Newly-updated publications show latest outdoor offerings

PRATT -- The Kansas Department of Wildlife and Park (KDWP) develops numerous publications to help outdoorsmen and women of the state enjoy their favorite pastimes. Some of these publications, such as the hunting and fishing regulations summaries, are updated annually. Others that cover areas with less frequent annual changes are updated as needed. Now, KDWP has announced that two of these publications have been reprinted and are available -- the Fishing Guide to Kansas and the Kansas State Parks. Both are four-color, magazine-quality brochures.

Kansas has always had some of the best channel, flathead, and blue catfishing in the country. Channel catfish are found in nearly every stream, river, pond, lake, and reservoir in the state. The state's reservoirs hold large populations of channel catfish, as well, but today's Kansas anglers have even greater variety. Crappie, largemouth bass, smallmouth bass, spotted bass, white bass, striped bass, wipers, walleye, sauger, saugeye, and bluegill are plentiful in many parts of the state.

To help anglers find these fish -- and identify them -- KDWP has updated its Fishing Guide to Kansas, which contains maps and listings of all the publicly-owned waters in the state. Each listing shows what fish are found at each location, as well as what facilities are available at the site. Listings include the state's 26 large reservoirs, more than 40 state fishing lakes, and more than 200 community lakes. Public stream access is also included. In addition, the guide contains highly-detailed color illustrations of the state's sportfish, including state and world records for each.

KDWP's new Community Fisheries Assistance Program has leased fishing rights to most community lakes this year, allowing anglers to fish from the shore or a boat with no additional fees. These lakes are also identified in the guide.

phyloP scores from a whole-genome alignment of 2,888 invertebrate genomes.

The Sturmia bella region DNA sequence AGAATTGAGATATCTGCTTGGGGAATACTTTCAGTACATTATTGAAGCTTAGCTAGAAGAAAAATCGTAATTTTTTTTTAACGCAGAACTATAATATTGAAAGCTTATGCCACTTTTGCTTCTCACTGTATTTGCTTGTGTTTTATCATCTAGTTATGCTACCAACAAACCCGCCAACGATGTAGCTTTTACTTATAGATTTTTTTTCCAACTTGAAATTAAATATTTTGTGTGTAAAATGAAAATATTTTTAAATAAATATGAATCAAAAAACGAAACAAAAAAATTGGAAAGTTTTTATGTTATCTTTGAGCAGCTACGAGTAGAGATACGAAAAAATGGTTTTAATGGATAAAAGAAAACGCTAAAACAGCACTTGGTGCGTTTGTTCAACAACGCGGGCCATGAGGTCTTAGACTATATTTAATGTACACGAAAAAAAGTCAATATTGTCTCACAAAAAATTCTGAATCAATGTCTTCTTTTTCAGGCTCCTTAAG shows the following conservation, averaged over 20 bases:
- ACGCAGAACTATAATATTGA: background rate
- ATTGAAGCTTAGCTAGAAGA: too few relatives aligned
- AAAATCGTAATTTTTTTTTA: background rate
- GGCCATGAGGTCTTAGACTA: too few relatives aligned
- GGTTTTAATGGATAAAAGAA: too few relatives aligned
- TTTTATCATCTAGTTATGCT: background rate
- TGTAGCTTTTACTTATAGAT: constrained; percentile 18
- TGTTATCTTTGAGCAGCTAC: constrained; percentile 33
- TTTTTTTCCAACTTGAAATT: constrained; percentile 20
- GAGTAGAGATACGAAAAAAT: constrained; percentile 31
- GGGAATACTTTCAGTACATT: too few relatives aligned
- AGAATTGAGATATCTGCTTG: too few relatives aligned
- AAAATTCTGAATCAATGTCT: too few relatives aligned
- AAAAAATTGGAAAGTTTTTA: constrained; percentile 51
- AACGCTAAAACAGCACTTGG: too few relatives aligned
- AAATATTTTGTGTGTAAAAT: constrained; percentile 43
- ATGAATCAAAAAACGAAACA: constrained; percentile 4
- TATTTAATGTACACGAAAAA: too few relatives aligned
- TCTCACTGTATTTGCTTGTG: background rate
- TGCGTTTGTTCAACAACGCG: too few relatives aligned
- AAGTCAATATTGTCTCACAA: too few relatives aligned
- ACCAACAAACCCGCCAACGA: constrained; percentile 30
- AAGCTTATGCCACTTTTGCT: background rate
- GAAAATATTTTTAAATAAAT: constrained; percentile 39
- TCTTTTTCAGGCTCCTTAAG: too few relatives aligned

KDWP has also updated a similar publication covering state parks. The agency currently manages 24 state parks across the state, plus the Prairie Spirit Trail. Most provide utility and primitive camping, as well as access to reservoirs, trails, and wildlife areas. Other offerings include shower houses, boat ramps, marinas, historical landmarks, and more. Eight state parks (Cedar Bluff, Cheney, El Dorado, Eisenhower, Lovewell, Prairie Dog, Tuttle Creek and Webster) provide primitive and modern cabins. The Kansas State Parks lists all these state parks and facilities available at each.

A few parks are preserved natural areas, allowing visitors to enjoy unspoiled wild Kansas, and the guide identifies these. Many parks host annual events such as concerts, festivals, and competitions, and the guide lists contacts so that users may find out what events are scheduled at each park.

Whatever the outdoor interest -- hiking, camping, wildlife observation, fishing, bike riding, horseback riding, hunting, or just plain relaxing -- a Kansas state park has it. Those who have never been to a Kansas state park can use this guide to find the nearest place to enjoy their favorite outdoor activity. For those who haven't visited a state park recently, a second look is in order; there may be something new in the Kansas State Parks.

To obtain a copy of either of these publications, visit any KDWP state park or regional office, phone 620-672-5911, or request one through the agency's website email, www.kdwp.state.ks.us. Fishing Guide to Kansas and Kansas State Parks may also be viewed and downloaded at this website.